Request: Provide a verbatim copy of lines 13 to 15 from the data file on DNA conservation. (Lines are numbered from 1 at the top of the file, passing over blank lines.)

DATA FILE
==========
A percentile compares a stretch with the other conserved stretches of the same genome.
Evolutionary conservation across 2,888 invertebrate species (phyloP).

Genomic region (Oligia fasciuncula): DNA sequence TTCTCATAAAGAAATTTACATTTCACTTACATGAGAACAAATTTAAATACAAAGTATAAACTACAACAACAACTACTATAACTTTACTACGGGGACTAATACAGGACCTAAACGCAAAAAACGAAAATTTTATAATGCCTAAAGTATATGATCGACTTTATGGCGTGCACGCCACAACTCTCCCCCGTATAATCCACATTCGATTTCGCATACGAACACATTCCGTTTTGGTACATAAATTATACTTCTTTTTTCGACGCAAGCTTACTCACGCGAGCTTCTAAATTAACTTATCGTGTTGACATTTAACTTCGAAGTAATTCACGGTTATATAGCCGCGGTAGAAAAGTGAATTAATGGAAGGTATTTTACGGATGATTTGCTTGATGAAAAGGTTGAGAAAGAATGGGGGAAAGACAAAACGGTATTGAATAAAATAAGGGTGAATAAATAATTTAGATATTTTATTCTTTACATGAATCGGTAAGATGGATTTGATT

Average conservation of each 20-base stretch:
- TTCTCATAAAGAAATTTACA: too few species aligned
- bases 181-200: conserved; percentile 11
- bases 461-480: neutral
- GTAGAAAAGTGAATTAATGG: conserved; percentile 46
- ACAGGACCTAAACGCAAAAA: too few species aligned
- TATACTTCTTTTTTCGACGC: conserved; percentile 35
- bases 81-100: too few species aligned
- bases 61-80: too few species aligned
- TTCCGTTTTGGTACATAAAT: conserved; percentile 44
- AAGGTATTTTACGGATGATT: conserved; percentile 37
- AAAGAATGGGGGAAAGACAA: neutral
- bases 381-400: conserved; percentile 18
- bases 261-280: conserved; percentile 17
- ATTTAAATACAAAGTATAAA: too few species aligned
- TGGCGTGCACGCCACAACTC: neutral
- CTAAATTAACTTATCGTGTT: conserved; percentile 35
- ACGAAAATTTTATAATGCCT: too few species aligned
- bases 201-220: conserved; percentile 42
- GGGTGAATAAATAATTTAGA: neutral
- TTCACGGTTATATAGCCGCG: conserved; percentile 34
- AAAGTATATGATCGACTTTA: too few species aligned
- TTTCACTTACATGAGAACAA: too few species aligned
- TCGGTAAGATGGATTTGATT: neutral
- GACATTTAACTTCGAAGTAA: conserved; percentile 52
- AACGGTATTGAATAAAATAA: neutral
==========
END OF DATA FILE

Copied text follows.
- TTCCGTTTTGGTACATAAAT: conserved; percentile 44
- AAGGTATTTTACGGATGATT: conserved; percentile 37
- AAAGAATGGGGGAAAGACAA: neutral